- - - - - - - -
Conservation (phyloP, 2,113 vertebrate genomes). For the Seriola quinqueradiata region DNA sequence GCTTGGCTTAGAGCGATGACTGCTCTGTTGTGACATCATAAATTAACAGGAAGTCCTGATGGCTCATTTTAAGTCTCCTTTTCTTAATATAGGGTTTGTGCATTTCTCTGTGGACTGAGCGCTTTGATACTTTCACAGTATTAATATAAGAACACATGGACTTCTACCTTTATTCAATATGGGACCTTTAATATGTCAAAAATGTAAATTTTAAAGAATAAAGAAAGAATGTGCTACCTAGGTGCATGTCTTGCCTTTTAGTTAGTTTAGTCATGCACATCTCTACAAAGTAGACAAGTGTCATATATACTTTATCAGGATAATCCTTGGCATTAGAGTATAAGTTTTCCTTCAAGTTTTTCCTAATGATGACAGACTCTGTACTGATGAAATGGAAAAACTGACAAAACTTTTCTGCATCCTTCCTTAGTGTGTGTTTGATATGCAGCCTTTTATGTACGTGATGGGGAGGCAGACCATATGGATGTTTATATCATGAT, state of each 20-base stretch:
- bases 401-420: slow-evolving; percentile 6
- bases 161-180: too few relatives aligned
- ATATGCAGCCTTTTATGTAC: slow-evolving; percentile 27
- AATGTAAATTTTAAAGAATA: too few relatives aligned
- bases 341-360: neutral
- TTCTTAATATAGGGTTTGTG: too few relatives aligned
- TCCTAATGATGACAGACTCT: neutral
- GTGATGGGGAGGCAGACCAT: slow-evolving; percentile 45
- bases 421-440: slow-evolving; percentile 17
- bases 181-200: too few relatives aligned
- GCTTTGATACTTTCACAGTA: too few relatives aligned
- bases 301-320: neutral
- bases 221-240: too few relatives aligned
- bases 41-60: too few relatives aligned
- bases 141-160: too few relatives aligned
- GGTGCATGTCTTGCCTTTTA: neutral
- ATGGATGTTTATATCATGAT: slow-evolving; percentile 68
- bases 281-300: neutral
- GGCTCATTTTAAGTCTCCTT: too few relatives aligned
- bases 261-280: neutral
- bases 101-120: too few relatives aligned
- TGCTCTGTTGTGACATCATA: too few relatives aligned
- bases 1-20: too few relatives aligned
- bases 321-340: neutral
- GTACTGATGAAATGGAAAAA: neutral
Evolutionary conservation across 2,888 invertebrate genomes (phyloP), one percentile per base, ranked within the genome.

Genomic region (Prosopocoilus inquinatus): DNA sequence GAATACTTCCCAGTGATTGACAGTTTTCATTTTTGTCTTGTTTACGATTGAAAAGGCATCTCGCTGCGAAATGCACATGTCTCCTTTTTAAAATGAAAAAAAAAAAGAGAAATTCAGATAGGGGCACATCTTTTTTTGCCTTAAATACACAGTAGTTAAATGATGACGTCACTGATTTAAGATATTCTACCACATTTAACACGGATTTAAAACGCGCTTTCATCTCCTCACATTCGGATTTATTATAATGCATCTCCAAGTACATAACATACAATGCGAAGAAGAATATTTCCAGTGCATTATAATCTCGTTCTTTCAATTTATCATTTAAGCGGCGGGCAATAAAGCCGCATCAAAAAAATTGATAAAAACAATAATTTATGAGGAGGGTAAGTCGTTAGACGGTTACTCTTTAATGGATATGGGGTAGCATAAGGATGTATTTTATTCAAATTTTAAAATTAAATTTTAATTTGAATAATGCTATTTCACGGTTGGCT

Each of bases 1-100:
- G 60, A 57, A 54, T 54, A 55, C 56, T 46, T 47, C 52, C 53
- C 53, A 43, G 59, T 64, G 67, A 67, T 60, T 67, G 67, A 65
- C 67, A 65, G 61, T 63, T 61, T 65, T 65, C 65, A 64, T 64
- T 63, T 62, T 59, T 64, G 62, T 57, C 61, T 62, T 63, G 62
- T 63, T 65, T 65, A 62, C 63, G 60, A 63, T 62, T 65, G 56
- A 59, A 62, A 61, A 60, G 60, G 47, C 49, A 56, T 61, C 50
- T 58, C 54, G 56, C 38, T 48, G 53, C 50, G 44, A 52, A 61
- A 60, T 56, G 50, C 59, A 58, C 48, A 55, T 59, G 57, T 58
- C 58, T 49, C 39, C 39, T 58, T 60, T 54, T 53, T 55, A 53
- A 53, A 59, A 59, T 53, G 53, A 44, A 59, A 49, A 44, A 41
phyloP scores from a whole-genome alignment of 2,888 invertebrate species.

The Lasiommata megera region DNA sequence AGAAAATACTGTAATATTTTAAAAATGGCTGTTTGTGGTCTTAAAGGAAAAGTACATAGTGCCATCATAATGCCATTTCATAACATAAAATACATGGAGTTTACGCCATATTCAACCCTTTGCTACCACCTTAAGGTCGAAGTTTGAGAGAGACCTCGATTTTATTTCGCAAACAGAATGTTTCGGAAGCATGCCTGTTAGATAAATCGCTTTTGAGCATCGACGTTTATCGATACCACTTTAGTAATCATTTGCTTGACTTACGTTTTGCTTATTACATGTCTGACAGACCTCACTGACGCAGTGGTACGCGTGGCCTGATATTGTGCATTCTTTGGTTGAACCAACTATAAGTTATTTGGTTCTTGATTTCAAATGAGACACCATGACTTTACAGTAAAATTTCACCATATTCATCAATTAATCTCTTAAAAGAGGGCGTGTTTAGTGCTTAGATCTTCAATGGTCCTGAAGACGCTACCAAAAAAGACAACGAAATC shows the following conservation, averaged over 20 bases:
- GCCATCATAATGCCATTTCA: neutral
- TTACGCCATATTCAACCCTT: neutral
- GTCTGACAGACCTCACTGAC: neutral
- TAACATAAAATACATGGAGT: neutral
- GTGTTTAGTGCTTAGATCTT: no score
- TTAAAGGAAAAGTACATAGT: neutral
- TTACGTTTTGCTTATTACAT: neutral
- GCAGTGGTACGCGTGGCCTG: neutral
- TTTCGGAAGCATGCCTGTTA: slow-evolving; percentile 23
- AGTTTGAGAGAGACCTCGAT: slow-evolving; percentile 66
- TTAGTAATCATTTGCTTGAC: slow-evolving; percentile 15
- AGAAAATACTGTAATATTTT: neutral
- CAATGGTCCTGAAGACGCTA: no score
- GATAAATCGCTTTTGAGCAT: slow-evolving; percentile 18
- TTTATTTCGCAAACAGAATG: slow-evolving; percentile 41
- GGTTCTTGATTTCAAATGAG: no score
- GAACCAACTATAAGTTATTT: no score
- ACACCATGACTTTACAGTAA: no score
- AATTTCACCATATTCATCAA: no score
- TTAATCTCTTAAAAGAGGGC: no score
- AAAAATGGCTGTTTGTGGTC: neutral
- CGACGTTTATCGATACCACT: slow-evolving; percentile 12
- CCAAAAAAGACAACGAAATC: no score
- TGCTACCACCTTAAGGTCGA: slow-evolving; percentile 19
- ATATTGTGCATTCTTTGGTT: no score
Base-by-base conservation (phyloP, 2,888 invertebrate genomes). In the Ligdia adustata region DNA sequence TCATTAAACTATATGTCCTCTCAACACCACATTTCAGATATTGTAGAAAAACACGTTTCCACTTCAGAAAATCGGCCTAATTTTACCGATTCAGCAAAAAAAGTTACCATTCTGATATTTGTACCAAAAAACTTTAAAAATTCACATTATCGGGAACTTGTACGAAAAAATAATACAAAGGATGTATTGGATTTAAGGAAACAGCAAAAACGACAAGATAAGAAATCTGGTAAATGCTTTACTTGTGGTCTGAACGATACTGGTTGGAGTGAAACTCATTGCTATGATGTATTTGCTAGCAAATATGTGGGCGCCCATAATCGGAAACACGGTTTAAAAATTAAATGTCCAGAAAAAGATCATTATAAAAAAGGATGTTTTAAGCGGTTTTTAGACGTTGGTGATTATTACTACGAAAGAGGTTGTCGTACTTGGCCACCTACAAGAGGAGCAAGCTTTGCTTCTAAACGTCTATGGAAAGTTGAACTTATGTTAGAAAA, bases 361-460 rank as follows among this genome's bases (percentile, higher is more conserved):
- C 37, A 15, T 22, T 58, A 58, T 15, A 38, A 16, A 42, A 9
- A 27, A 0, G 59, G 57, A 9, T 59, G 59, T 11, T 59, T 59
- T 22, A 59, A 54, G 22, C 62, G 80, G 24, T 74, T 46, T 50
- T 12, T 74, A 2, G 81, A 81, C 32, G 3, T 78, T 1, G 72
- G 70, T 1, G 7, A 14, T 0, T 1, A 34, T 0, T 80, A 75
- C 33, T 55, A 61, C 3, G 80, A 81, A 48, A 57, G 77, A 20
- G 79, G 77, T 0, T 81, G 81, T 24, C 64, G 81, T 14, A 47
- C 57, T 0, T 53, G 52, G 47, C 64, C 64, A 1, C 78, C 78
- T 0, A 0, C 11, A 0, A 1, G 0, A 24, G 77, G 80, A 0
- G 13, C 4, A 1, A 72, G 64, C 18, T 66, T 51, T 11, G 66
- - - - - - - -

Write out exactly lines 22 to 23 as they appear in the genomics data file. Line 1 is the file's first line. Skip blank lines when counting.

- bases 101-120: too few relatives aligned
- TGCTCTGTTGTGACATCATA: too few relatives aligned